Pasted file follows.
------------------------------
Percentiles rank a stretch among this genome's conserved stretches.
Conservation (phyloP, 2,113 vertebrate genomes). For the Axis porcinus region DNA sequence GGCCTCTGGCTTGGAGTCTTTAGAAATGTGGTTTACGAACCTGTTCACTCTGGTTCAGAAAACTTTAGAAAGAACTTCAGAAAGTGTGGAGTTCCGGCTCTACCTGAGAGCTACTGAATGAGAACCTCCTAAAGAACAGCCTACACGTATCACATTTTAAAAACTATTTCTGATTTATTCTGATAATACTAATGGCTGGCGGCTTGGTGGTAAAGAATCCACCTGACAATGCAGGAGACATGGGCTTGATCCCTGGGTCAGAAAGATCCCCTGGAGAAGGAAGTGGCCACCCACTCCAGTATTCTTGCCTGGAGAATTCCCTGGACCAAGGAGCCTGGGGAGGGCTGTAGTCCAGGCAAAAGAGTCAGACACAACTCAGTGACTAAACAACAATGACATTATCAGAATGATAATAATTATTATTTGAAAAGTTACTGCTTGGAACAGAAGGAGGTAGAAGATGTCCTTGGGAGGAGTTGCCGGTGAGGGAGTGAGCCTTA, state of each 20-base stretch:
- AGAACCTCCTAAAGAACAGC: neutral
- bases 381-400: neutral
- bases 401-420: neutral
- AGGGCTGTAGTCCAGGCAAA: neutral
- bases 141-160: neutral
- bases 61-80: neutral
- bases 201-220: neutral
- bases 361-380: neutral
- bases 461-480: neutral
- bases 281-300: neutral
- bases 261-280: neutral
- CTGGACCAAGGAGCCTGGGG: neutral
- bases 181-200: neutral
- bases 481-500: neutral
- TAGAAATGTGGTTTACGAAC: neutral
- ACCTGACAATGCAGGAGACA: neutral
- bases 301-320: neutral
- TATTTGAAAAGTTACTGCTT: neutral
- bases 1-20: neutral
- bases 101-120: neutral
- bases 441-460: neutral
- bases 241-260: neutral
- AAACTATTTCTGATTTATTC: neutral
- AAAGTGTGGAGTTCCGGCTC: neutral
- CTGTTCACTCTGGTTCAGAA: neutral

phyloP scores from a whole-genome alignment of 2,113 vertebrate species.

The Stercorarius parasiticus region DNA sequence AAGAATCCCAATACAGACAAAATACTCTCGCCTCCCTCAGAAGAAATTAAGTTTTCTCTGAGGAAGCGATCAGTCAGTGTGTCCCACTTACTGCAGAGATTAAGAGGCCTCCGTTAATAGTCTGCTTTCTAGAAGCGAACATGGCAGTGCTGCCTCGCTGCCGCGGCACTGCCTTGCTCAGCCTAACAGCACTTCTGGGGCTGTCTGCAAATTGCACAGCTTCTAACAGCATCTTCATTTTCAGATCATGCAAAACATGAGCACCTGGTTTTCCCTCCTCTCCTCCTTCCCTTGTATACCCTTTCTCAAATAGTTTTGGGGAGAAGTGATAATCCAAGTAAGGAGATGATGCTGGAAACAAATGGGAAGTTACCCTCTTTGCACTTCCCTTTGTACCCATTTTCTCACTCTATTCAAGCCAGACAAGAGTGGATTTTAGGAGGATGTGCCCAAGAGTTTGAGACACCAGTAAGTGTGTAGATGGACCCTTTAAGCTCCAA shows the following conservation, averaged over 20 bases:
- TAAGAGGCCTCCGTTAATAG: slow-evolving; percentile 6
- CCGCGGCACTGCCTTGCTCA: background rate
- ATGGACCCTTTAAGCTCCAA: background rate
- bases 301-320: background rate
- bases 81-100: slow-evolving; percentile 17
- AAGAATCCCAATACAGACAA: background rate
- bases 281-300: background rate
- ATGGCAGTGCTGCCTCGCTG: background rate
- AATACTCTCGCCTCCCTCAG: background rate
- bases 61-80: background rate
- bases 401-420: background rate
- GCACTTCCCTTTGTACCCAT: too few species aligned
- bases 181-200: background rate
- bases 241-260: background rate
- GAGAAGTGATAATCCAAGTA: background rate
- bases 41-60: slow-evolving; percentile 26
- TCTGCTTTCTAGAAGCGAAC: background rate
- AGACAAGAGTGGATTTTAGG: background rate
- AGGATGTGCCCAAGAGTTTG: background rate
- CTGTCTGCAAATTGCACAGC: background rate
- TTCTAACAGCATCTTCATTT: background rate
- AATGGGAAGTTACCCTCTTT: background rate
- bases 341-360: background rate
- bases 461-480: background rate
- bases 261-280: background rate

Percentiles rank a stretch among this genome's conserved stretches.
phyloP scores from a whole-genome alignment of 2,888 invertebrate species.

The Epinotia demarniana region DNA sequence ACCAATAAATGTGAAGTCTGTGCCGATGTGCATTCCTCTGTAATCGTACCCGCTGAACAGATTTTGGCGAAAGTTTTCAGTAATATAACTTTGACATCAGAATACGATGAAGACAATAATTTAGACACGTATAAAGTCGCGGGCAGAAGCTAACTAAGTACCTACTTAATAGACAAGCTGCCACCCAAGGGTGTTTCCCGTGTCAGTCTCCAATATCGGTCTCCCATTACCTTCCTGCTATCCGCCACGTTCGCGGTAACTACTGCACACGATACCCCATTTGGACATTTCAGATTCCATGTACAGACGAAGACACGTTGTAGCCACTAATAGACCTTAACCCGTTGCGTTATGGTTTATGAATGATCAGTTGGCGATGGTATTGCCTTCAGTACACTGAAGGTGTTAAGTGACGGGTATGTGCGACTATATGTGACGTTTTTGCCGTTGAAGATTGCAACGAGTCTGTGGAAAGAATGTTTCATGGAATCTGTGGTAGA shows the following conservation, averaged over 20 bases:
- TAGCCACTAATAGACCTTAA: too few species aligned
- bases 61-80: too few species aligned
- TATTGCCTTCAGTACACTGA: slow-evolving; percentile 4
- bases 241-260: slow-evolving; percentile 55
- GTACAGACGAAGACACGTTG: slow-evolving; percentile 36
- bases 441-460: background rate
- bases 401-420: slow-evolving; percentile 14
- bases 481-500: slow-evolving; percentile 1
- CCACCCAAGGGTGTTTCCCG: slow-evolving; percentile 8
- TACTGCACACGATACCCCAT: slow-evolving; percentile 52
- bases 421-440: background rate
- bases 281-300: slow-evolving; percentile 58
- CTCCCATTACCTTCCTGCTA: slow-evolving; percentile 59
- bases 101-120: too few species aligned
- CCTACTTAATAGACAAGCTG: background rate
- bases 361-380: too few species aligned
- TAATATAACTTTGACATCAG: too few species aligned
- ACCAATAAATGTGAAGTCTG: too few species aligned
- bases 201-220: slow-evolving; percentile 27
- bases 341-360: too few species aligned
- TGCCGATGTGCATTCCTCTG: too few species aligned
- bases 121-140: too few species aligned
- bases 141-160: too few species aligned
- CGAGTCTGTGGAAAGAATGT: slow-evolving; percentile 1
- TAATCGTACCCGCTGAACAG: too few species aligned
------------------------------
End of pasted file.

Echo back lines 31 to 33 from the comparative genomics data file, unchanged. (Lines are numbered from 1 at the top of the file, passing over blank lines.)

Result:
- CCGCGGCACTGCCTTGCTCA: background rate
- ATGGACCCTTTAAGCTCCAA: background rate
- bases 301-320: background rate